Music takes on a historical note

June 27, 2002|by KATE COLEMAN

American history is a work in progress. Harpers Ferry's part in that history in the years beyond 1776 are explored by "Freedom's Birth, an American Experience."

For the first time, the annual celebration will feature jazz - sometimes called America's only original art form.

"What we've tried to do is to include elements of music that have had significance to Harpers Ferry history," says Todd Bolton, branch chief of visitor services at the park.

That takes event planners directly to Storer College graduate Don Redman, known as the first great arranger in jazz history. And who better to bring that history to life than legendary jazz trombonist Benny Powell, 70, who will return to Harpers Ferry to perform with the Howard Burns Quartet on Saturday.


Storer College, in Harpers Ferry, was one of the first schools founded to educate freed slaves after the Civil War and is preserved as part of the national park.

Also on the Freedom's Birth program is octogenarian jazz pianist and composer Jane Jarvis. She began her professional career in her native Indiana at age 11 - more than 70 years ago. For years she played the organ at Milwaukee Braves and New York Mets baseball games. She made more than 300 recordings for Muzak. But jazz was her true love; she's still playing. Powell produced her just-released CD - "Sagmo's Song."

Trumpeter Joe Wilder, 80, will join the jazz combo on the National Park stage.

As Powell did, Wilder met Redman when Redman was conducting and arranging for Pearl Bailey. He also played on a Redman recording with jazz saxophonist Coleman Hawkins.

Wilder, born into a musical family in Philadelphia in 1922, was the only African American kid in his Tilden Junior High School band and experienced discrimination early in his musical life. When the Tilden band went to play at another school, a teacher asked his music teacher Alberta Lewis, "How come you brought a nigger?"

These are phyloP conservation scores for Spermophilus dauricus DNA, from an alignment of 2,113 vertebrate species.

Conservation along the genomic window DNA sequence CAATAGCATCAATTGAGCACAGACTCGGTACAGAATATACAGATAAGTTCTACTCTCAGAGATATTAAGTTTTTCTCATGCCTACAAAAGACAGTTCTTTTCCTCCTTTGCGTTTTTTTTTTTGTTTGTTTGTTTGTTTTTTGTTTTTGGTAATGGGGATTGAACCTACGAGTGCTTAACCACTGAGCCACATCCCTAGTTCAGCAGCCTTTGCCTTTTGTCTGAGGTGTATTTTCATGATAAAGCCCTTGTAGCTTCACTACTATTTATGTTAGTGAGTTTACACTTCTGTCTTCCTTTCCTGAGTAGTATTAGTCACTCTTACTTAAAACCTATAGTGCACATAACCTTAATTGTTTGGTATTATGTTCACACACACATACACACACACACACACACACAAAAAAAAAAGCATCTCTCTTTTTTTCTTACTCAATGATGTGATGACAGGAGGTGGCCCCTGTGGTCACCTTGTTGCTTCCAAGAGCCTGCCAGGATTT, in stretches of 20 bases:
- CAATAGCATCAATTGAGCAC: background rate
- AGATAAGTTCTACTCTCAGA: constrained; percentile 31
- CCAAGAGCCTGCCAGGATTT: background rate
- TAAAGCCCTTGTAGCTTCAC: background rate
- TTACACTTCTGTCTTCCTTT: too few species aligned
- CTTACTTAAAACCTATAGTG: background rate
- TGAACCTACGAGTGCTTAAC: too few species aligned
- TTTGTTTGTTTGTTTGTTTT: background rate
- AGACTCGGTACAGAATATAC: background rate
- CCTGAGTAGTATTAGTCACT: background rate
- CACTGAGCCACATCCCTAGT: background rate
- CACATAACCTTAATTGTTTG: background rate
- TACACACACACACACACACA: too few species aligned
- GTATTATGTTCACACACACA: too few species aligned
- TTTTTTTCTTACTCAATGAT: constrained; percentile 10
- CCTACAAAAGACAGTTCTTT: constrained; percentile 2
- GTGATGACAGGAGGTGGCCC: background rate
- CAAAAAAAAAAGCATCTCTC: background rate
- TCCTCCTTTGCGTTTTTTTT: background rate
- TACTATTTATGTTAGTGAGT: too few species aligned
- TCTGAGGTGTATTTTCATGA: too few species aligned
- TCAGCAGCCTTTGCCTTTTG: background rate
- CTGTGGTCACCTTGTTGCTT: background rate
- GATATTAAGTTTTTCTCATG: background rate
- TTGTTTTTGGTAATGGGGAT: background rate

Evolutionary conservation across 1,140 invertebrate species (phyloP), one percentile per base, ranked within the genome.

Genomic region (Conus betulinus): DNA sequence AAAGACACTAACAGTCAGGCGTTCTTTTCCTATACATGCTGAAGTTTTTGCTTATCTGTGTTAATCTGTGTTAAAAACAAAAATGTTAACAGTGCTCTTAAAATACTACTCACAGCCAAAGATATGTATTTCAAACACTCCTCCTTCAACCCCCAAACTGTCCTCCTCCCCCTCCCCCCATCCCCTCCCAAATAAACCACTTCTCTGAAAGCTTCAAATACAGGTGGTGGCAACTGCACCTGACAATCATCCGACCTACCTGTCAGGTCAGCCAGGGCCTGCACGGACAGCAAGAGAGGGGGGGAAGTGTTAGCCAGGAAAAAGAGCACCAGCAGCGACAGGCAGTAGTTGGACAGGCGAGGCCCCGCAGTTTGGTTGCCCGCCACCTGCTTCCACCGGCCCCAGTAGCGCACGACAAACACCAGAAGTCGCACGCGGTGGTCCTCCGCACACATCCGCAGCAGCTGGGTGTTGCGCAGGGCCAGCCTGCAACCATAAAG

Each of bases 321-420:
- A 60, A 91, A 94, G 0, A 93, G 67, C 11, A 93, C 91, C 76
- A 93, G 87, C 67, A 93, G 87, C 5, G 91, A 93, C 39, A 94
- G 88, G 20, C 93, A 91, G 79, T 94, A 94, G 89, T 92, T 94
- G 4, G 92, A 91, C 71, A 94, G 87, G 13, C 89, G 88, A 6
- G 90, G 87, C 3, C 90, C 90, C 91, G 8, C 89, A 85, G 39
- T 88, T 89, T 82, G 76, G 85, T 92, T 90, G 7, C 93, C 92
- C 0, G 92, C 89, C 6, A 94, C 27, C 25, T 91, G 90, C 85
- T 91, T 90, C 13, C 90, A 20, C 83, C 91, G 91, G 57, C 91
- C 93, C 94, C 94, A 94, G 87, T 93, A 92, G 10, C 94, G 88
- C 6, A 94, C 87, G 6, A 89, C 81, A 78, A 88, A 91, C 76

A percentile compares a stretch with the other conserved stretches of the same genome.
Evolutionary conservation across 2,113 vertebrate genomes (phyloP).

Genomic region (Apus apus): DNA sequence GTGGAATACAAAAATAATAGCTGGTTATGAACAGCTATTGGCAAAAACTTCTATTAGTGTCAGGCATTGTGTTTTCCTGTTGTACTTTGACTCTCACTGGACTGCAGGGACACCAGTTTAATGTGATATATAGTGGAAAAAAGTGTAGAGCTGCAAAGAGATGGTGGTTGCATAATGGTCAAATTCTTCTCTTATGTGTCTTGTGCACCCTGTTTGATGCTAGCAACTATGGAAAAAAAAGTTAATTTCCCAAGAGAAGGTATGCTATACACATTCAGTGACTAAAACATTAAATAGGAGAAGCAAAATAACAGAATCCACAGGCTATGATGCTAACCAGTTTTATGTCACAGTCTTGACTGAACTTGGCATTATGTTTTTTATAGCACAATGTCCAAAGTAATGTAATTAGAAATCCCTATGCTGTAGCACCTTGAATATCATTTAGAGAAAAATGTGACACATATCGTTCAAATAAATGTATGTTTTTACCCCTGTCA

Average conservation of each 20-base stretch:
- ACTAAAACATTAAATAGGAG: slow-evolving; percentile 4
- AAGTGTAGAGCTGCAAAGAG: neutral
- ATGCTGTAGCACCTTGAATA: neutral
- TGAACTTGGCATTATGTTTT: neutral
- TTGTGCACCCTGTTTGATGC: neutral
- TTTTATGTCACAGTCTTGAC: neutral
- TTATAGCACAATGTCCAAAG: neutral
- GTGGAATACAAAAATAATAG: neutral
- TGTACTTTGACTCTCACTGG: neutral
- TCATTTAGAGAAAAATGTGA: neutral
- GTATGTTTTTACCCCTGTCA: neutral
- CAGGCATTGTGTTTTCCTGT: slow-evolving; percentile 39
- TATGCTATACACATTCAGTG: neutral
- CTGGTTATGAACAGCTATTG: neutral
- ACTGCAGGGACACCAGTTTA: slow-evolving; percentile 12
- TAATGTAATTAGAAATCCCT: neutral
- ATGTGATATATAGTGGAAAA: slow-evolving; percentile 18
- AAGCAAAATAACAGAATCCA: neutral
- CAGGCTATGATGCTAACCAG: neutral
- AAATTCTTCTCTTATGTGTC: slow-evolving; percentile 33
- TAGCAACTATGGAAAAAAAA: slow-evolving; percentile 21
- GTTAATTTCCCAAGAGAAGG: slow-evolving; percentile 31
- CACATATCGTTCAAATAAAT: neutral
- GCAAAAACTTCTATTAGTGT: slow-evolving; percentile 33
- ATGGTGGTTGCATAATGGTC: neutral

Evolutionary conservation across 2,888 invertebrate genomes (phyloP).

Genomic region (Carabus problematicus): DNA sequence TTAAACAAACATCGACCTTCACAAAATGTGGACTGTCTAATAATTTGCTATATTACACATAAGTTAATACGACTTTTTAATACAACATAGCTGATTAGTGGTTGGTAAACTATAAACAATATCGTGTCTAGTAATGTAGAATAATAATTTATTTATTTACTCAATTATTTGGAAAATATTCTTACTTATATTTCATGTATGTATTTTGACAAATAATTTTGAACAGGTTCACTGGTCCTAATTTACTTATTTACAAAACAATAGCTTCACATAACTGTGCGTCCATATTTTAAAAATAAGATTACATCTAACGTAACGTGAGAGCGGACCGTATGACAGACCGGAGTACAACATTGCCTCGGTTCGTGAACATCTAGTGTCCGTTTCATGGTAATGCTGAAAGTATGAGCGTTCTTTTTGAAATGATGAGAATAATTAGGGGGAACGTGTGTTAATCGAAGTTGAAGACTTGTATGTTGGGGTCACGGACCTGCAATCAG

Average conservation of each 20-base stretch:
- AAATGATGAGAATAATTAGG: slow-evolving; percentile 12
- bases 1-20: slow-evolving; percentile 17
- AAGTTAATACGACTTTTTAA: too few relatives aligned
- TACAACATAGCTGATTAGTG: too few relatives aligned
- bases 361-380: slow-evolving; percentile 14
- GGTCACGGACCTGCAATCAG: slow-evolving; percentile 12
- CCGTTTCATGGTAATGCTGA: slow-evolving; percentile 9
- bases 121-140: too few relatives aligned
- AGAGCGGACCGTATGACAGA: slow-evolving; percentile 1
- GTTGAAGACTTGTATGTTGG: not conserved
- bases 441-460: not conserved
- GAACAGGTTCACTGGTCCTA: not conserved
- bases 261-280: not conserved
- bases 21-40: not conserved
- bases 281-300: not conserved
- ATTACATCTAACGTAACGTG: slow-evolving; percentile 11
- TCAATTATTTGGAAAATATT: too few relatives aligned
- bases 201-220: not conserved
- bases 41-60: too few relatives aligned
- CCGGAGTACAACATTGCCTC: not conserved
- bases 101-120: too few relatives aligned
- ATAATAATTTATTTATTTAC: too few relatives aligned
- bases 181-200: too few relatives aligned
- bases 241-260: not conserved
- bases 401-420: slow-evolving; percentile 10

"Would you rather we pack up and go home?" Lewis responded.

The incident made Wilder angry and he experienced similar slights in later years. But working with people - white people who stood by him, who walked out of restaurants where Wilder was refused service - enabled Wilder to see the good in good people and merely be annoyed by such "hoodlums.

"It's a disgrace, but we got long past it," he says.

Opportunities to play the classical music he loved were rare for a young black musician - a graduate of the Manhattan School of Music - in the late 1930s. Wilder was in demand in the age of the big band, however, playing in many big-name orchestras, including those of Lionel Hampton, Jimmie Lunceford, Dizzy Gillespie and Count Basie.

Wilder broke racial barriers on Broadway, first playing in the orchestra of the 1950's musical "Alive and Kicking." He also played with the original production of "Guys and Dolls" with Robert Alda and Stubby Kaye. Wilder recalls laughing as hard at the last performance of the show's three-year run as he had on opening night.

Wilder is a member of the Smithsonian Jazz Masterworks Orchestra, which interprets and presents arrangements of jazz classics of the Big Band orchestras.

Bolton describes Wilder's playing as incredibly melodic. His solo on a recording of "Autumn in New York" brings tears to your eyes, he says.

"He's a treasure."

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